Commentary on the Gospel of
There is so much condensed in today’s readings. The first reading gives us a sense that the Lord will prevail against evil plots, it invites us to trust in the ways of the Lord. Evil plots are being planned against the heir of the house, but the Lord is “planning against this race an evil from which you shall not withdraw your necks” (v. 3). The prophet Micah invites his audience and us today to trust in the Lord and to never lose hope.
In today’s gospel we read that the Pharisees are plotting against Jesus’ life, but he decides not to confront the Pharisees and leaves quietly. Today, in the 21st century, we would probably expect for Jesus to confront the Pharisees with the truth that, whether they like it or not, he is the Messiah, the Son of God, the one who will save Israel and will bring hope for the gentiles. But Jesus decides to leave and not to confront the Pharisees, furthermore, Jesus asks his followers not to make him known. This is the way Jesus operates: gently, quietly. In a way this action speaks louder than a thousand words, since Matthew interprets it as the fulfillment of Isiah’s prophesy about the servant of God. Mathew wants to show his community and us today that Jesus is God’s beloved, in him God is pleased; that Jesus has the Spirit of God upon him and the salvation that he brings is open to everyone who follows him. Jesus is the Lord’s response to the evil plots.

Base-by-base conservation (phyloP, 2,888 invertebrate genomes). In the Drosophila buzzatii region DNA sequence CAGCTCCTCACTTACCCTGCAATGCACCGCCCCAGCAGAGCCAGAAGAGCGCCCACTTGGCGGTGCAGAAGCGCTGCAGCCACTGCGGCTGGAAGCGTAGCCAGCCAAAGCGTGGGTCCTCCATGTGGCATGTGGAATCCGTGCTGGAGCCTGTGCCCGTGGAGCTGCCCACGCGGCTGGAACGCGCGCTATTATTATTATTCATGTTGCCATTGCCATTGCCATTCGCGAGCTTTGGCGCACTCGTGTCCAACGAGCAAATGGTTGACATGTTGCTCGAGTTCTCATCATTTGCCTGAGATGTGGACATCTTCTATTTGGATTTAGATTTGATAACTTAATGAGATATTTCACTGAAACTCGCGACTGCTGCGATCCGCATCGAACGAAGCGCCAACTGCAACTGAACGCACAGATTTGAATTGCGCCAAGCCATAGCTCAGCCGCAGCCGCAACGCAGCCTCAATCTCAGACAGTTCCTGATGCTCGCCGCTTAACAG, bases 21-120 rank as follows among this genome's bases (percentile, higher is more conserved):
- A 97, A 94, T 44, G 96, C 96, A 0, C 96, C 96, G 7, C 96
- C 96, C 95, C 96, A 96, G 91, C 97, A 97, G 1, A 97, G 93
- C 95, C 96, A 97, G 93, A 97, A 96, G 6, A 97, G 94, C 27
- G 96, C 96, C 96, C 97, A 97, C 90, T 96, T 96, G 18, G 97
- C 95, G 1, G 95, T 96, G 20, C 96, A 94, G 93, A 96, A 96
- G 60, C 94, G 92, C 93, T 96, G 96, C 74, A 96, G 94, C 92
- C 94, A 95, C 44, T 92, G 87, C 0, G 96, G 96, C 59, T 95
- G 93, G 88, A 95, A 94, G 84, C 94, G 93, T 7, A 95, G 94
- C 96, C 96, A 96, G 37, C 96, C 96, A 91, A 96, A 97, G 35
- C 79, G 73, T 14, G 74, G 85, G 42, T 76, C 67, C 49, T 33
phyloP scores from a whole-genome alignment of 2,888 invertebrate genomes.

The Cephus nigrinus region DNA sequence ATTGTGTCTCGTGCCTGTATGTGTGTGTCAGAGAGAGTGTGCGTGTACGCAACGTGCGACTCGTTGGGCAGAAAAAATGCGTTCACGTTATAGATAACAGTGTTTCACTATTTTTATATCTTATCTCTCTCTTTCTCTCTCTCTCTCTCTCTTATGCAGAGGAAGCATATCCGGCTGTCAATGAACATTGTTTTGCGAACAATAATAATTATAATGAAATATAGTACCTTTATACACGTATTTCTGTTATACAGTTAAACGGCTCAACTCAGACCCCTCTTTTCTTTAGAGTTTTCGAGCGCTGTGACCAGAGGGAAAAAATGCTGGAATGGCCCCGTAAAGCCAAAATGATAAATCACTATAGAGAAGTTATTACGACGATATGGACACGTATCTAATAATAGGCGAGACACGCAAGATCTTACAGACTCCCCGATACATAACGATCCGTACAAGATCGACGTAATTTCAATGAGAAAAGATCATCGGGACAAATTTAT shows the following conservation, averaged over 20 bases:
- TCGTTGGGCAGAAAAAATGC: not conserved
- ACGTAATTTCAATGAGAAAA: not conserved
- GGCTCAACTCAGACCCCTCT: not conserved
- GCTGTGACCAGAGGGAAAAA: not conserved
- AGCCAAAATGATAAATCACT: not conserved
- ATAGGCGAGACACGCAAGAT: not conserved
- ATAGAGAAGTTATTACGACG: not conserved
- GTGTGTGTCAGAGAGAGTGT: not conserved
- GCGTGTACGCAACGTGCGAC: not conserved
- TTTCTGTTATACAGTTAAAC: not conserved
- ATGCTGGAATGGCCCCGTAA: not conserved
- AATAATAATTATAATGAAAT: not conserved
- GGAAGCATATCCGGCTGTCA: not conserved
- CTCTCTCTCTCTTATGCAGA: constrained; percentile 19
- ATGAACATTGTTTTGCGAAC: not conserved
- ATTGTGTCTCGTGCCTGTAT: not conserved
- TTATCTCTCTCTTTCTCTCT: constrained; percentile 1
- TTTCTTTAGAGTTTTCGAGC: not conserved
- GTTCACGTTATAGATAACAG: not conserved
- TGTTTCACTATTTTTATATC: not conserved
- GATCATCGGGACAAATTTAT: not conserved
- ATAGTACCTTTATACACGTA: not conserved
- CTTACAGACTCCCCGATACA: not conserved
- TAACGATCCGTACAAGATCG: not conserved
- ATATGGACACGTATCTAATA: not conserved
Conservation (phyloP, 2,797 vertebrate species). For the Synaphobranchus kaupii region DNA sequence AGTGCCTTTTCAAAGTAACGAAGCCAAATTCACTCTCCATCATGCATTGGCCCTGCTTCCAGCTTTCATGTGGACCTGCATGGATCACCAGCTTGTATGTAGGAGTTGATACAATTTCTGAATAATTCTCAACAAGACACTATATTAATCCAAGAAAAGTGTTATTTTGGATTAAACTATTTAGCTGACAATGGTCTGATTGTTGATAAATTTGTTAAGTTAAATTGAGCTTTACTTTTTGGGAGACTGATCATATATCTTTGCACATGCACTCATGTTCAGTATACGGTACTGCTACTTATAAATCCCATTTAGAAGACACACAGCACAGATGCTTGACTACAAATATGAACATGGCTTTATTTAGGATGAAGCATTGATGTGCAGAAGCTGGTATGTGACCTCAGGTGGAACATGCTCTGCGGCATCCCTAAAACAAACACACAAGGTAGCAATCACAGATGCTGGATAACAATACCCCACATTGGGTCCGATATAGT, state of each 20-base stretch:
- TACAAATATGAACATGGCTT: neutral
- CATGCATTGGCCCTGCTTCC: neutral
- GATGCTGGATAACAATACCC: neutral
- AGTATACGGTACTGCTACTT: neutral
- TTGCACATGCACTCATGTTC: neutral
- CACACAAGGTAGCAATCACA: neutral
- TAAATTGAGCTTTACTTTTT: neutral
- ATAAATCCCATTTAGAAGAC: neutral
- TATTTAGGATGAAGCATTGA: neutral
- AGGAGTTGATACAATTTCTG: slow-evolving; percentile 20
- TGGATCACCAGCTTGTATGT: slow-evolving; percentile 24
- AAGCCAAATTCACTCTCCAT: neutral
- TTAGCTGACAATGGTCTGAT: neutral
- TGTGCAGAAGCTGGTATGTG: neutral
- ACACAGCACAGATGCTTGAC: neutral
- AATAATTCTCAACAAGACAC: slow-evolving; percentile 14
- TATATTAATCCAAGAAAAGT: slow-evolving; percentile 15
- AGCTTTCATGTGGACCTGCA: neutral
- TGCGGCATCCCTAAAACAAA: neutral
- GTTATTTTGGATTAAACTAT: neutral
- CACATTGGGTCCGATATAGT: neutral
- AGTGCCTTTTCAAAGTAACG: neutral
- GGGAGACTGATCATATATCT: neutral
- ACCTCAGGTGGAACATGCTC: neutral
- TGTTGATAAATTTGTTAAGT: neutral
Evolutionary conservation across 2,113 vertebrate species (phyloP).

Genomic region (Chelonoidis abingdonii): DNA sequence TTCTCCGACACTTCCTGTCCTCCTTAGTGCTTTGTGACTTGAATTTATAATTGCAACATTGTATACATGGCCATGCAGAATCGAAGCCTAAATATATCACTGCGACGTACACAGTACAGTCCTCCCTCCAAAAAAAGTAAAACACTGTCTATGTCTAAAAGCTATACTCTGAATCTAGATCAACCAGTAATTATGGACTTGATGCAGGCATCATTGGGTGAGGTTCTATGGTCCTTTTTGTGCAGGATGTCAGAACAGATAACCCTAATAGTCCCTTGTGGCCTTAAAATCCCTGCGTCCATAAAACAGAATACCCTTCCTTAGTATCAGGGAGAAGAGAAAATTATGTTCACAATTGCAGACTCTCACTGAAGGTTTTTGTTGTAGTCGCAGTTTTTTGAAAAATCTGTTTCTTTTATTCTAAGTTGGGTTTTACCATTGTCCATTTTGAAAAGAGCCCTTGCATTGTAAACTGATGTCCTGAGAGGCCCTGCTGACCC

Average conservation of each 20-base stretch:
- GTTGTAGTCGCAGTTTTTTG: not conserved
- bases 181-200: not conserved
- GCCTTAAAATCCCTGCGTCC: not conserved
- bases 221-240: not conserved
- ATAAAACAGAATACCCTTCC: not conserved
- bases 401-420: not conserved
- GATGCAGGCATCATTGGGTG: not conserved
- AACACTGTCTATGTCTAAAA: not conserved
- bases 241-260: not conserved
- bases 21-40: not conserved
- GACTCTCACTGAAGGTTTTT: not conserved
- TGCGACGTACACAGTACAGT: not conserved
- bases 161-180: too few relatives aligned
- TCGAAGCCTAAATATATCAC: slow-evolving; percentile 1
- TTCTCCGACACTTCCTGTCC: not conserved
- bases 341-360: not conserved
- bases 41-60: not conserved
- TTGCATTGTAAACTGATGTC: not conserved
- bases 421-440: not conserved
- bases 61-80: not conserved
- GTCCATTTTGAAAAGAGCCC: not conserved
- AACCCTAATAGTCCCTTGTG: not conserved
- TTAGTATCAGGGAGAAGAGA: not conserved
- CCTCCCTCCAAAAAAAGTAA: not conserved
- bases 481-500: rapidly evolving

Moreover, in a very hidden line, Mathew tells us that when Jesus leaves a big crowd follows him and he cures them all. Jesus cures all those who follow him. Jesus is the Messiah, the Son of God, the savior, hope for the gentiles, the healer, but we have to want the salvation that Jesus brings, we have to follow him and let him in our lives, we have to let him heal us.
Let us pray for one another that we will continue to grow in trust in the Lord and be more open to his healing and salvation.